B Corp Certification is administered by Standards Analysts at B Lab, and they are located at B Lab’s Pennsylvania, New York, and Amsterdam offices. 

The B Impact Scores have been compared against all businesses that have completed the B Impact Assessment, in which 50.9 is the median score for ordinary businesses, and 80 is the minimum score to achieve the B Corp status.  

High-Fashion Takes Responsibility: The Race for the Certification

In recent months, several well-known fashion brands have announced their B Corp certification as part of a more engaging way of doing business and reinforcing a purpose-driven strategy. Fashion companies with B Corp status can be found inside a directory at bcorporation.net. 

Chloé achieved the certification last October. It all started in June 2020, in line with their rebranded mission, “Women Forward. For a Fairer Future”. Creative Director Gabriela Hearst, a sustainability advocate, is behind this new brand positioning, and Richemont, as a parent company, supports this new framework to accelerate and guide the brand’s transformation. 

“It is our strong belief that we need to take full accountability for the impact we have on people and planet, injecting purpose across everything we do, transforming how we do business and actively participating to build a better world”, stated Chloé CEO, Riccardo Bellini. 

Chloé’s Overall Impact Score is 85.2, and it is not alone in the B Corp community. Brands such as resale luxury platform Vestiaire Collective scored 89.4, and Parisian-style brand Sézane founded by Morgane Sézalory, scored 82.6 last September. 

These corporate movements show good faith inside the luxury holdings practices, as profit was one of its main drivers. The B Corp certification strengthens the brand equity and updates the brand towards the B Economy that pursues a fair future for all. The certification urges every high fashion brand that wants to certificate to have a defined purpose which can benefit brand positioning.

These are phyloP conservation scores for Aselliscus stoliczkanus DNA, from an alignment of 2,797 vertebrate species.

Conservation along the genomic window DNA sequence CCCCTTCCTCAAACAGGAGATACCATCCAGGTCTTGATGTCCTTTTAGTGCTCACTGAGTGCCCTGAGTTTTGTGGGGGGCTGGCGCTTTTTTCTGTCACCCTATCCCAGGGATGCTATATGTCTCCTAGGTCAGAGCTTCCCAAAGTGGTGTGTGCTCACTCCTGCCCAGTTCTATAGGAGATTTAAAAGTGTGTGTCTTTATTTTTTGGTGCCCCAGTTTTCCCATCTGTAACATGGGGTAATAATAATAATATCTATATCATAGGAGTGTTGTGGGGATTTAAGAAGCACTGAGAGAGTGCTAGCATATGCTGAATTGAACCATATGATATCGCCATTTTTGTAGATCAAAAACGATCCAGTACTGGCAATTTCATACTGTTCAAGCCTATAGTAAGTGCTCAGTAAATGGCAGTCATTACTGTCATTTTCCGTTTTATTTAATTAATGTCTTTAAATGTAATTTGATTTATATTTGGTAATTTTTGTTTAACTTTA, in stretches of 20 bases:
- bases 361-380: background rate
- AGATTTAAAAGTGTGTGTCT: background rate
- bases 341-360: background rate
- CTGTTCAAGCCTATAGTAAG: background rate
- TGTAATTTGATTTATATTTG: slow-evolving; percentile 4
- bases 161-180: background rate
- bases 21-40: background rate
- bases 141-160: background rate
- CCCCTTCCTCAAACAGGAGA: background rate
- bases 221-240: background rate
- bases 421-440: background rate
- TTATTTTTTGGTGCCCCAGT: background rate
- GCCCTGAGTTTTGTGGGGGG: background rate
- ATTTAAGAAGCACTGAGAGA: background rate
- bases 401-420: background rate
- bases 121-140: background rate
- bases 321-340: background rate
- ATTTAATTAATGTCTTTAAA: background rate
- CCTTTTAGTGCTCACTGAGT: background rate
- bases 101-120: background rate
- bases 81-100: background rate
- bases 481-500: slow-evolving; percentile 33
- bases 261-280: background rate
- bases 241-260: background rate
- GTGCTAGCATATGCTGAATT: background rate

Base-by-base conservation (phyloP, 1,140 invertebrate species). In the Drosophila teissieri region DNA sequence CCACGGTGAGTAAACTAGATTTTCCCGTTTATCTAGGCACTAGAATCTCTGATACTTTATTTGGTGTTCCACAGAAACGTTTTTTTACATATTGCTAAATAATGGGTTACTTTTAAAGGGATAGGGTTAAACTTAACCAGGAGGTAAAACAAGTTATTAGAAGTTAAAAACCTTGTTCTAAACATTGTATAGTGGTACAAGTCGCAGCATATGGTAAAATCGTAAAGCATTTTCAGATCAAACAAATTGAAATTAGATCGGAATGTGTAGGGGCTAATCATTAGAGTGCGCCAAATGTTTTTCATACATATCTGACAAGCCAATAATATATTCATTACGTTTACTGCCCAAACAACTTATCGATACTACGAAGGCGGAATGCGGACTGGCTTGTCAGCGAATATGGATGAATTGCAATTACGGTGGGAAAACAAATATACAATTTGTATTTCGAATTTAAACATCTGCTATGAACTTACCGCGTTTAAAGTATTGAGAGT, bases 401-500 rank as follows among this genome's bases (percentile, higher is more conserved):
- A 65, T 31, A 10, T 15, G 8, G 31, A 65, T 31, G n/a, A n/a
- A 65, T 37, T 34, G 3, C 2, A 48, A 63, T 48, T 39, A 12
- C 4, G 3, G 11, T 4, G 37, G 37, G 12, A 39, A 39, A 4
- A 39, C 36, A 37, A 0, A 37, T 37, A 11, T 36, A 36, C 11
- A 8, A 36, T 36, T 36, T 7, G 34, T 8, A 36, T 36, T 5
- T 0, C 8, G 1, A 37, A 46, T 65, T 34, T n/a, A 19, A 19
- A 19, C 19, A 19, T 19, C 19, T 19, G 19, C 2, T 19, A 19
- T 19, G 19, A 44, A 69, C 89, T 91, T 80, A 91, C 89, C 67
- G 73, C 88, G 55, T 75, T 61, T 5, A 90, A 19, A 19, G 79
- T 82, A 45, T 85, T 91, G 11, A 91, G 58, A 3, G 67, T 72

Certainly, transparency is a new territory for high-fashion and contemporary brands, but not completely a new one for small, independent, or previously committed apparel brands. 

Patagonia has had a B Corp certification since 2011. The brand had gained 17 recognitions for top-performing companies achieving a 151.4 score in the last year. The brand increased its performance by around 30% since the first certification ten years ago.  

Some medium-sized brands from different categories such as footwear, bags, accessories, jewelry, home clothes, glasses, jeans, sportswear, swimwear, have been certified for years, giving the example that to obtain certification, you do not have to be a big company. 

Perhaps luxury has arrived a little bit late to the table, but better late than never. It is a great start towards sustainability and transparency to build a better future for luxury.


Originally published at: ELLE Education Business > https://elle.education/en/business/what-is-a-b-corp-and-why-high-fashion-is-embracing-the-new-certification/